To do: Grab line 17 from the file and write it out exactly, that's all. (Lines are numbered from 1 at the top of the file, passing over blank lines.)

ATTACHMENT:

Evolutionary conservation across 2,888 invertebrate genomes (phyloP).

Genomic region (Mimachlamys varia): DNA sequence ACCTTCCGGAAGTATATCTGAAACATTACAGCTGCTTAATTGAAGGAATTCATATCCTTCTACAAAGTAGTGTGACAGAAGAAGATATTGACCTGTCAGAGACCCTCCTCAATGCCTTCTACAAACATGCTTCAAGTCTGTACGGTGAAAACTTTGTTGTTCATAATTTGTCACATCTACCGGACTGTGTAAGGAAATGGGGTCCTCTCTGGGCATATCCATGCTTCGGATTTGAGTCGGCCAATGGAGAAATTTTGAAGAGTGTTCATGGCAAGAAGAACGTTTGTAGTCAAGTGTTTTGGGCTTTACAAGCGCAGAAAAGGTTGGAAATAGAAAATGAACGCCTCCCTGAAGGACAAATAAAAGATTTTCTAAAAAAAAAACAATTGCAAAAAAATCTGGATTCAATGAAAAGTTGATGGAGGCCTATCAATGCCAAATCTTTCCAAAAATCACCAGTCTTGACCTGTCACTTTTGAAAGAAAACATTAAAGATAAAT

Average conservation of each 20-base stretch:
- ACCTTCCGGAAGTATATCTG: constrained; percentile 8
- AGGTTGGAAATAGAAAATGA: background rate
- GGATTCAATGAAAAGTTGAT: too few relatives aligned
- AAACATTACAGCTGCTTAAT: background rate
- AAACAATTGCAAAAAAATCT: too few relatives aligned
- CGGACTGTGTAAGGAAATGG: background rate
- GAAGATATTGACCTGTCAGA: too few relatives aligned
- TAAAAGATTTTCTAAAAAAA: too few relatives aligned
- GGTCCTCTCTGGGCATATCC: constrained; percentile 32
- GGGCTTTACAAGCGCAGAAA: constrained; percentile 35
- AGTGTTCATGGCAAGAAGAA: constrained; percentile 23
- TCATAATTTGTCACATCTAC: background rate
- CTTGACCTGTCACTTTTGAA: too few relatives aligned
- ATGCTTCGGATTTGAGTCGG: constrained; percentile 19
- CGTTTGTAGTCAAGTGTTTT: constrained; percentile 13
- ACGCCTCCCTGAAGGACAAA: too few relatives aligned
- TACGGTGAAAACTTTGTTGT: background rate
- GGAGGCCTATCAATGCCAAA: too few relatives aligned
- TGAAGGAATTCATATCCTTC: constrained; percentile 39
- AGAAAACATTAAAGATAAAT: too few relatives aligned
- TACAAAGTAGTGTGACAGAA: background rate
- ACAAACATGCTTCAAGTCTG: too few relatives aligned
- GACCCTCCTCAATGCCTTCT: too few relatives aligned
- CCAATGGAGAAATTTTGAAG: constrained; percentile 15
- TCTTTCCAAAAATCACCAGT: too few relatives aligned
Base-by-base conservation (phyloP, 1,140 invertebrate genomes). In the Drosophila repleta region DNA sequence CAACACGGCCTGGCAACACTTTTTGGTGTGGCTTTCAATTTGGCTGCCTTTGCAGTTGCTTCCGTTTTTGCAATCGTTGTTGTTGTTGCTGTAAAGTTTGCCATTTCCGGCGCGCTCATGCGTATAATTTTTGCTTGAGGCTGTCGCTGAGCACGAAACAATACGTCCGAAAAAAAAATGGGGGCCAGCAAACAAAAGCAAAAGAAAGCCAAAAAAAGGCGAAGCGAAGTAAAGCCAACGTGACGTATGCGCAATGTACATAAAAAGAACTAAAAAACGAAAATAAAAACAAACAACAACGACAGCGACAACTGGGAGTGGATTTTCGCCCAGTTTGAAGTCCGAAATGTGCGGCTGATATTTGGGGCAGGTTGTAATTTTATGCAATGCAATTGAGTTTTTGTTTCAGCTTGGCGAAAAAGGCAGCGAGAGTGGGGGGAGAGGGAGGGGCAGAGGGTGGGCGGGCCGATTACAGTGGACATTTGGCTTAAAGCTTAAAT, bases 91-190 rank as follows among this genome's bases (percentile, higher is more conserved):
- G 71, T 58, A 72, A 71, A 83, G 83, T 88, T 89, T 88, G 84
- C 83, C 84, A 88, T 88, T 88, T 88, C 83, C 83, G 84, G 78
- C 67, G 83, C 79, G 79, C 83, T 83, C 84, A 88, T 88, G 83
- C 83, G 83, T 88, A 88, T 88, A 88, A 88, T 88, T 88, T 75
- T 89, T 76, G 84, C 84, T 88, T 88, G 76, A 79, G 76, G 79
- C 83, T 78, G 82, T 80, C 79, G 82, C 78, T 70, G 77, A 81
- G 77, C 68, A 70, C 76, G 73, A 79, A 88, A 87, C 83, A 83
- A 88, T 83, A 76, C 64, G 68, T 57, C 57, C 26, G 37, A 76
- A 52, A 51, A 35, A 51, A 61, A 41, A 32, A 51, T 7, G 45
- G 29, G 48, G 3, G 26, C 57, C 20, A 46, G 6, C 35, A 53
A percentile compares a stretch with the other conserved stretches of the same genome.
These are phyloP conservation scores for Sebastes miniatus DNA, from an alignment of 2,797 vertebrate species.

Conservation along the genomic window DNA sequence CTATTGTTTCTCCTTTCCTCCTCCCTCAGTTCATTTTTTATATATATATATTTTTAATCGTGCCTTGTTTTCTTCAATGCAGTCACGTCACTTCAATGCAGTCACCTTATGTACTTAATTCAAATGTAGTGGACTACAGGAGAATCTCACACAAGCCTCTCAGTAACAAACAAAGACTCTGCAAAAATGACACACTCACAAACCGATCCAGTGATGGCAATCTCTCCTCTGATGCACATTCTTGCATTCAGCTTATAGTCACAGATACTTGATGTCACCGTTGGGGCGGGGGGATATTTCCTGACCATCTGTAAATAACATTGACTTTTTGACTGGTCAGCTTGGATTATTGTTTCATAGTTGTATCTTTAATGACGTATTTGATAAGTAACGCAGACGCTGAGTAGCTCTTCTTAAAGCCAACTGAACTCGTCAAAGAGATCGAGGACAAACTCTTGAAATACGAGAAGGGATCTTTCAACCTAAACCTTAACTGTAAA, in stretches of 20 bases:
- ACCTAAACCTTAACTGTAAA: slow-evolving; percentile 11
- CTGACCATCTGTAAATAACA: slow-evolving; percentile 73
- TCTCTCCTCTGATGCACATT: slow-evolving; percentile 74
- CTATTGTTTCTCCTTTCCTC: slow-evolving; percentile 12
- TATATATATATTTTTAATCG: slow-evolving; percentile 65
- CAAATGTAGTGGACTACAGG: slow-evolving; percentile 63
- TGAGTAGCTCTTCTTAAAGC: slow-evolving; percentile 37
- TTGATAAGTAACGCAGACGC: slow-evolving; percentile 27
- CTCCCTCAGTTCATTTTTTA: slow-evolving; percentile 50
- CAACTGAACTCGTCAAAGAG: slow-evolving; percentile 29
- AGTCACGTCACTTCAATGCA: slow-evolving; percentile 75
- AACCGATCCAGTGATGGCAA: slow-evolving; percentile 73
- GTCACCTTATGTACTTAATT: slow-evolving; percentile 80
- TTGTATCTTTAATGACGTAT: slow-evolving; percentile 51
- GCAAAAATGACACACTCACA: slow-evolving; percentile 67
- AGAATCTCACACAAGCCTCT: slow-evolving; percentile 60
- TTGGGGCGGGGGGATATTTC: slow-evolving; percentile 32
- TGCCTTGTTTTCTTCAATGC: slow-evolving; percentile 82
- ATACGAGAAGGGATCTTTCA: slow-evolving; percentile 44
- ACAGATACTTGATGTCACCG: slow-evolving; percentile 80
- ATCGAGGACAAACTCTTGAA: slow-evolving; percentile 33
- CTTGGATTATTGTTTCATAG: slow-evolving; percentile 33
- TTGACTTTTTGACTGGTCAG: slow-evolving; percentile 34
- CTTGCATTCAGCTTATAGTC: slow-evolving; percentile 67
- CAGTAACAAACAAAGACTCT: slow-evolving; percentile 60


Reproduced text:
- ATGCTTCGGATTTGAGTCGG: constrained; percentile 19